The Big Read – Chery (4/4) – The EV pioneer

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The final episode of the Chery story deals with all the left-over bits. Like most state-owned companies, Chery created some joint ventures, so that’s worth having a look at. And unlikely as it may sound, considering its current line-up, Chery was a real NEV pioneer. So that’s another point of interest. The article concludes with some developments on the corporate level.

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Quantum economics

As mentioned last week, Chery formed a joint venture with some Israeli investors to create the Qoros brand. That may sound rather surprising because Israel doesn’t have any car industry of note, but it does have some very wealthy individuals. One of them was Shaul Eisenberg. He was a Jew of Polish descent, but his family lived in Munich (Germany) during the 1930s. Still a teenager, Eisenberg and his family fled Nazi Germany in 1938 and ended up in Shanghai first and Tokyo a little later.

During World War II, Eisenberg was a factory worker in the Japanese industry, but after the war, he participated in the country’s rebuilding effort. He started trading steel for the Japanese industry, importing raw materials from the US, and exporting finished products to India. Later he expanded his business to include more Asian countries, especially South Korea. Eisenberg became a pivotal figure in the emerging trade between Asia and Israel, and some other Western countries.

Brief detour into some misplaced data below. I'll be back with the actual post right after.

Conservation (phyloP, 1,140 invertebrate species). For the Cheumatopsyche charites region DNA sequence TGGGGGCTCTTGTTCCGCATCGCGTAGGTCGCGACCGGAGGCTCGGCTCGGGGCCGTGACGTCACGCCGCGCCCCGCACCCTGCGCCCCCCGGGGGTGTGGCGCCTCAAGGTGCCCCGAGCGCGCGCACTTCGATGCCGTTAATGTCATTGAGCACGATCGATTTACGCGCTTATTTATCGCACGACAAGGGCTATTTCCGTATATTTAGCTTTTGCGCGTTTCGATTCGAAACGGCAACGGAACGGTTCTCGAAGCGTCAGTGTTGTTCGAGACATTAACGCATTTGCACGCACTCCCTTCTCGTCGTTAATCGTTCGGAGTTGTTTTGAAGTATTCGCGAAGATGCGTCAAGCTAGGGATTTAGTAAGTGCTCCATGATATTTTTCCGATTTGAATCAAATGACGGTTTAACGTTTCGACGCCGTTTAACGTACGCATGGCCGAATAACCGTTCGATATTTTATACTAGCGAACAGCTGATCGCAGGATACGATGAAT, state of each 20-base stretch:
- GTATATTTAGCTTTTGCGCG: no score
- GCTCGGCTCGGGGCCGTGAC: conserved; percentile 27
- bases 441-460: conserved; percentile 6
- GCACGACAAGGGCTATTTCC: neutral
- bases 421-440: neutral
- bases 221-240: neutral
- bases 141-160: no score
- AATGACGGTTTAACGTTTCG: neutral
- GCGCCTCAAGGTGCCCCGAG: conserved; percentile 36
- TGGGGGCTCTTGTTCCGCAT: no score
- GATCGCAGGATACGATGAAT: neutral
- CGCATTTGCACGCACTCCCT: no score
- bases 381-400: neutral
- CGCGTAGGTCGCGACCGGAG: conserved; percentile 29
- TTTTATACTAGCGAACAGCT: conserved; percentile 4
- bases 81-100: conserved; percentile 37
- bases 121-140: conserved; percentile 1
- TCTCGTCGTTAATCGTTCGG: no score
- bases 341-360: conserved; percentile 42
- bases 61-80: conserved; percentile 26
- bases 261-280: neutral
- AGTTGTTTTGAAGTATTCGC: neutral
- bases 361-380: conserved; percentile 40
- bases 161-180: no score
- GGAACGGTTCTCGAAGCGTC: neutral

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Eisenberg became a rich man and he used his wealth to found Israel Corporation in 1968, with the help of the Israeli government. Israel Corp was the nation’s first equity fund aimed at attracting foreign investments and supporting the local industry. The company even got a 30-year tax break, called the Eisenberg law. Israel Corp first invested in shipping and oil refinery but later expanded to a wide variety of activities. Eisenberg died in Beijing in 1997, leaving a vast fortune.

Unfortunately, his heirs (his wife and children) got into a bit of a quarrel over the inheritance and as a result, they sold control of Israel Corporation to another wealthy Israeli family, the Ofer brothers. Sammy and Yuli Ofer founded the Ofer Brothers Group as a shipping company in the early 1950s. Later they branched out into many different fields of business (aviation, real estate, high-tech, media). In 1998, Ofer Brothers acquired a majority interest in Israel Corp.

The eldest son of Sammy was Idan Ofer. He started his career in the 1980s in the family shipping business, working out of Hong Kong. Later he founded his own shipping company, Quantum Pacific Group. When Ofer Brothers acquired Israel Corp, Idan became the Chairman and a board member. When both founding brothers died in 2011, Ofer Brothers was split between Idan and his brother Eyal. Eyal inherited the real estate and financial business (now called Ofer Global), Idan got the shipping business (now XT Group) and Israel Corp.